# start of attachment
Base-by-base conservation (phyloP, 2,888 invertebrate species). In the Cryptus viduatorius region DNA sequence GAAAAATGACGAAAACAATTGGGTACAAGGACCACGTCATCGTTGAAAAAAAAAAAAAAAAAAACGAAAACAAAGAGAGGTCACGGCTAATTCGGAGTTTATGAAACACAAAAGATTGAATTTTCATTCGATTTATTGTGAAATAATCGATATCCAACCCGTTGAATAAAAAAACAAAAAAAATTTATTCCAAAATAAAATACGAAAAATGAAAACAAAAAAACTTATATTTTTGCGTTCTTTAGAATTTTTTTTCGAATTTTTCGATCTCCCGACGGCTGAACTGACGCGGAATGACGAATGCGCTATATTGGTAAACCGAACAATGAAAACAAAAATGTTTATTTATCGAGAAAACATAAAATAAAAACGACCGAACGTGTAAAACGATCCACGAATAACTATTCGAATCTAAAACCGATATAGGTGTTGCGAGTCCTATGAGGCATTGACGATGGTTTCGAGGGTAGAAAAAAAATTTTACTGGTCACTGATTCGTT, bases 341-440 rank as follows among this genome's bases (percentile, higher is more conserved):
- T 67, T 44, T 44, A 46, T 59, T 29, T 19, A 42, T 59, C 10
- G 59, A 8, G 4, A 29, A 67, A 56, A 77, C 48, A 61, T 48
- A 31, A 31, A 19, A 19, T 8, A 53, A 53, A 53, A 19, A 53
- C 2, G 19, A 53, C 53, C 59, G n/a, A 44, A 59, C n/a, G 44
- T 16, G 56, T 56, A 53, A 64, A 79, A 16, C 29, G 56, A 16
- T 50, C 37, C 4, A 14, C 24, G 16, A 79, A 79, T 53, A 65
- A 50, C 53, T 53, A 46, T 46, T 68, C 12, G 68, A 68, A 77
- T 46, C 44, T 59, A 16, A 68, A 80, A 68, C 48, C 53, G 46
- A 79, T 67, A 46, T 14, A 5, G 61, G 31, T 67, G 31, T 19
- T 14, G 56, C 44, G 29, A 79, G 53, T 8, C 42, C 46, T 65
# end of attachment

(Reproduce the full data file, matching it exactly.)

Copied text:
Base-by-base conservation (phyloP, 2,888 invertebrate species). In the Cryptus viduatorius region DNA sequence GAAAAATGACGAAAACAATTGGGTACAAGGACCACGTCATCGTTGAAAAAAAAAAAAAAAAAAACGAAAACAAAGAGAGGTCACGGCTAATTCGGAGTTTATGAAACACAAAAGATTGAATTTTCATTCGATTTATTGTGAAATAATCGATATCCAACCCGTTGAATAAAAAAACAAAAAAAATTTATTCCAAAATAAAATACGAAAAATGAAAACAAAAAAACTTATATTTTTGCGTTCTTTAGAATTTTTTTTCGAATTTTTCGATCTCCCGACGGCTGAACTGACGCGGAATGACGAATGCGCTATATTGGTAAACCGAACAATGAAAACAAAAATGTTTATTTATCGAGAAAACATAAAATAAAAACGACCGAACGTGTAAAACGATCCACGAATAACTATTCGAATCTAAAACCGATATAGGTGTTGCGAGTCCTATGAGGCATTGACGATGGTTTCGAGGGTAGAAAAAAAATTTTACTGGTCACTGATTCGTT, bases 341-440 rank as follows among this genome's bases (percentile, higher is more conserved):
- T 67, T 44, T 44, A 46, T 59, T 29, T 19, A 42, T 59, C 10
- G 59, A 8, G 4, A 29, A 67, A 56, A 77, C 48, A 61, T 48
- A 31, A 31, A 19, A 19, T 8, A 53, A 53, A 53, A 19, A 53
- C 2, G 19, A 53, C 53, C 59, G n/a, A 44, A 59, C n/a, G 44
- T 16, G 56, T 56, A 53, A 64, A 79, A 16, C 29, G 56, A 16
- T 50, C 37, C 4, A 14, C 24, G 16, A 79, A 79, T 53, A 65
- A 50, C 53, T 53, A 46, T 46, T 68, C 12, G 68, A 68, A 77
- T 46, C 44, T 59, A 16, A 68, A 80, A 68, C 48, C 53, G 46
- A 79, T 67, A 46, T 14, A 5, G 61, G 31, T 67, G 31, T 19
- T 14, G 56, C 44, G 29, A 79, G 53, T 8, C 42, C 46, T 65